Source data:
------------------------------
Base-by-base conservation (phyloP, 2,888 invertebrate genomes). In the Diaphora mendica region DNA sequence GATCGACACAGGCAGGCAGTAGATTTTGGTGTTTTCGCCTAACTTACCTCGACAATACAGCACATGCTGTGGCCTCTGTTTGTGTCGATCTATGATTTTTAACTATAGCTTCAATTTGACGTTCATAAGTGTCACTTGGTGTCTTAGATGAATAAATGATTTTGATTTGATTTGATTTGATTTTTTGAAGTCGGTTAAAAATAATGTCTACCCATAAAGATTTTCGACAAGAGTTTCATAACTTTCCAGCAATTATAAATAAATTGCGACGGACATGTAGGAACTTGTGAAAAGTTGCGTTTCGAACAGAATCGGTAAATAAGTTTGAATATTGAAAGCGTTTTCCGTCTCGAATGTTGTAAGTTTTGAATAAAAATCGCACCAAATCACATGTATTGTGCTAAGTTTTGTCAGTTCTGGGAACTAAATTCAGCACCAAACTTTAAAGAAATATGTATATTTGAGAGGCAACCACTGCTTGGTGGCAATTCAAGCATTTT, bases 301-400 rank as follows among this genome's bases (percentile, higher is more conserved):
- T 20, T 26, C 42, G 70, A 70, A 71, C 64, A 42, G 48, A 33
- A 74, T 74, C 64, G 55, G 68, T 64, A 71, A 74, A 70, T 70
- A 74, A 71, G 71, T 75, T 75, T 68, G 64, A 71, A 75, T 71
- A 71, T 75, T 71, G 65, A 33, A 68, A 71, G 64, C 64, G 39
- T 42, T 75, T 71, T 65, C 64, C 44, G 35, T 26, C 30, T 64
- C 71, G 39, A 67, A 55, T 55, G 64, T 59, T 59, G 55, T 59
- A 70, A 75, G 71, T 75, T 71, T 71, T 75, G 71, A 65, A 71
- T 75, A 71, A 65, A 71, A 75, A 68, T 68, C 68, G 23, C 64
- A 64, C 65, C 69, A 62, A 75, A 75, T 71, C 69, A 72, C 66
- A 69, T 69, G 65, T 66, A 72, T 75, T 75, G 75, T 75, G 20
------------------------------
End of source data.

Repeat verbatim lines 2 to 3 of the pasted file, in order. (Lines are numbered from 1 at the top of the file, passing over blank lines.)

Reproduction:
- T 20, T 26, C 42, G 70, A 70, A 71, C 64, A 42, G 48, A 33
- A 74, T 74, C 64, G 55, G 68, T 64, A 71, A 74, A 70, T 70